Tulum's Hidden Treasure: Why Americans Can't Get Enough of This Unique Off Path Tourist Attraction

July 25, 2024
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Tulum's Hidden Treasure: Why Americans Can't Get Enough of This Unique Off Path Tourist Attraction

Tulum’s Hidden Treasure: Why Americans Can’t Get Enough of This Unique Off Path Tourist Attraction

Escape the Crowds: Explore the Hidden Mayan Gem near Tulum. Delve into the Enchanting Mayan Culture, Unveil Ancient Temples and Pyramids. Discover Mexico's Ancient Heritage!
Tulum's Hidden Treasure: Why Americans Can't Get Enough of This Unique Off Path Tourist Attraction

An exquisitely preserved Mayan complex, located within a convenient driving distance from Tulum, is gaining popularity among visitors to the region, as the typical tourist attractions, notably the renowned Tulum Ruins, become overcrowded. Few things evoke such profound wonder and captivation as the Mayan culture. From the ancient temples to the pyramids, there is still much to be unveiled about this ancient civilization. Fortunately, Mexico is taking additional measures to safeguard its own ancient heritage for future generations.

With the surge in tourist numbers, the ancient Mayan city of Cobá has recently been included in Mexico’s ever-expanding list of protected archaeological sites:

A Timeless Ancient City Chichen Itza, an emblem of the Yucatan Peninsula, receives an average of two million visitors annually, while other smaller ruins near the Hotel Zone, such as El Castillo in Tulum, are popular day trips.

Tulum's Hidden Treasure: Why Americans Can't Get Enough of This Unique Off Path Tourist Attraction

However, due to their fame, they are frequently overrun by foreign visitors who do not always show respect for local traditions, inadvertently contributing to littering and overcrowding.

Consequently, those seeking cultural enrichment have been seeking other places to explore pristine and undisturbed Mayan sites.

Situated a mere 40-minute drive northeast of Tulum, Cobá has recently gained prominence as the perfect choice for history enthusiasts eager to witness the grandeur of the Ancient Mayans without being bothered by persistent handicraft vendors or enduring lengthy queues for that perfect Instagram photo.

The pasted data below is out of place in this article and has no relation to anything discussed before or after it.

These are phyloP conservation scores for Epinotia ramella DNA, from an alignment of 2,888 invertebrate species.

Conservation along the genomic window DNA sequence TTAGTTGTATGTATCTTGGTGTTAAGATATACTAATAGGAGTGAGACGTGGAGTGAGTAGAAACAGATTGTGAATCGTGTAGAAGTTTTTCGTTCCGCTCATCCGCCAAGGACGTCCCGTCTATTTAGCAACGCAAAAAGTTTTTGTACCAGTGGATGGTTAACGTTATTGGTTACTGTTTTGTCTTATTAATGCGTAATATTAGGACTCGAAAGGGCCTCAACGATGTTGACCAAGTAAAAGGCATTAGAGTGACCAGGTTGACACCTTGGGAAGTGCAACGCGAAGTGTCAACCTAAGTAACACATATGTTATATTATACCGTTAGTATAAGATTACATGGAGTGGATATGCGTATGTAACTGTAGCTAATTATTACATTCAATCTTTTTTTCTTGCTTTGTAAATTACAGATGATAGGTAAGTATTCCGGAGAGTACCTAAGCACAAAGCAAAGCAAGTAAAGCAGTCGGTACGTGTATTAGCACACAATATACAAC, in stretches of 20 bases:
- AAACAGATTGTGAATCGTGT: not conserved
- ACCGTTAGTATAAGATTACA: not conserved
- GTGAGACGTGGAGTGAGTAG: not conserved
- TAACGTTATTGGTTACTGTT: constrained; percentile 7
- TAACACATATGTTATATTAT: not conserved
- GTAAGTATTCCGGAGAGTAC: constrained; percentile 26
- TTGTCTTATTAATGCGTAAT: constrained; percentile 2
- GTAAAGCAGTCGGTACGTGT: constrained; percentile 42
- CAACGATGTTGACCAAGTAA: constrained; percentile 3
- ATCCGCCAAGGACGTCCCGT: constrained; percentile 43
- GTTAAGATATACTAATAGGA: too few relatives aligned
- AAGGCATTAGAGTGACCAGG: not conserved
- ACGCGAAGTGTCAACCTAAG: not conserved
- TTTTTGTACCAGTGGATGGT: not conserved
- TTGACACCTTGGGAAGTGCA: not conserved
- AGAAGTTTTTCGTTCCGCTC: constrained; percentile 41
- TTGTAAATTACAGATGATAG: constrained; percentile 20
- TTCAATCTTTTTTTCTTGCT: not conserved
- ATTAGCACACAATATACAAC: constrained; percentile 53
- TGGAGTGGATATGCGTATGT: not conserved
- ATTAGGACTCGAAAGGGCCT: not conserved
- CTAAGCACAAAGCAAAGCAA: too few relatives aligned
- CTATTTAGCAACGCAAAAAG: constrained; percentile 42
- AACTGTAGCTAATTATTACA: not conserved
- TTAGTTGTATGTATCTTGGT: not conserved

Tulum's Hidden Treasure: Why Americans Can't Get Enough of This Unique Off Path Tourist Attraction

The renewed interest in Cobá has been so remarkable that it was recently designated an “Area of Archaeological Monuments” by Mexican President Andrés Manuel Lopez Obrador (commonly referred to as AMLO). The preservation of Cobá has been a topic of great significance within the archaeological community for years, with the National Institute of Anthropology and History (INAH) even declaring it a “nationally valuable site” last year, preceding the government’s own announcement.

The city stands out due to its intricate engravings, adorning the defensive walls and ornate murals encircling the area.

These depictions portray historical events and folklore that shaped the Mayan identity during the Pre-classic Period, providing us with insights into how they perceived their rulers, deities, and the organization of their society, as well as some of their greatest achievements.

Tulum's Hidden Treasure: Why Americans Can't Get Enough of This Unique Off Path Tourist Attraction

How Does This Benefit Tourists? In essence, now that Cobá is a protected archaeological site, tourists can anticipate improved preservation standards and enhanced access when visiting, along with a more developed visitor center, investments in cultural activities, and, most importantly, improved signage.

The Yucatan Peninsula is brimming with Mayan ruins, and aside from a few highly popular ones, the majority remain concealed within the foliage, lacking proper tourist infrastructure. Cobá will now be closely monitored by the relevant authorities, imposing stricter conditions and quality standards for business owners and tour guides operating in the area.

Tulum's Hidden Treasure: Why Americans Can't Get Enough of This Unique Off Path Tourist Attraction

Additional public transportation options are also being arranged, particularly with the upcoming launch of the Maya Train this December, connecting Tulum to off-the-beaten-path locations across the Yucatan Peninsula, including Cobá. For now, the easiest way to reach the site is by renting a car and following Road 109 from Tulum. Alternatively, groups can arrange for a taxi, with a round-trip estimated at USD $60, or join a guided tour that not only includes a visit to the ruins themselves but also a nearby cenote, available for USD $68 on Viator.

Entrance fees average around USD $5 per person, depending on the prevailing exchange rate at the time of visit.

Tulum's Hidden Treasure: Why Americans Can't Get Enough of This Unique Off Path Tourist Attraction

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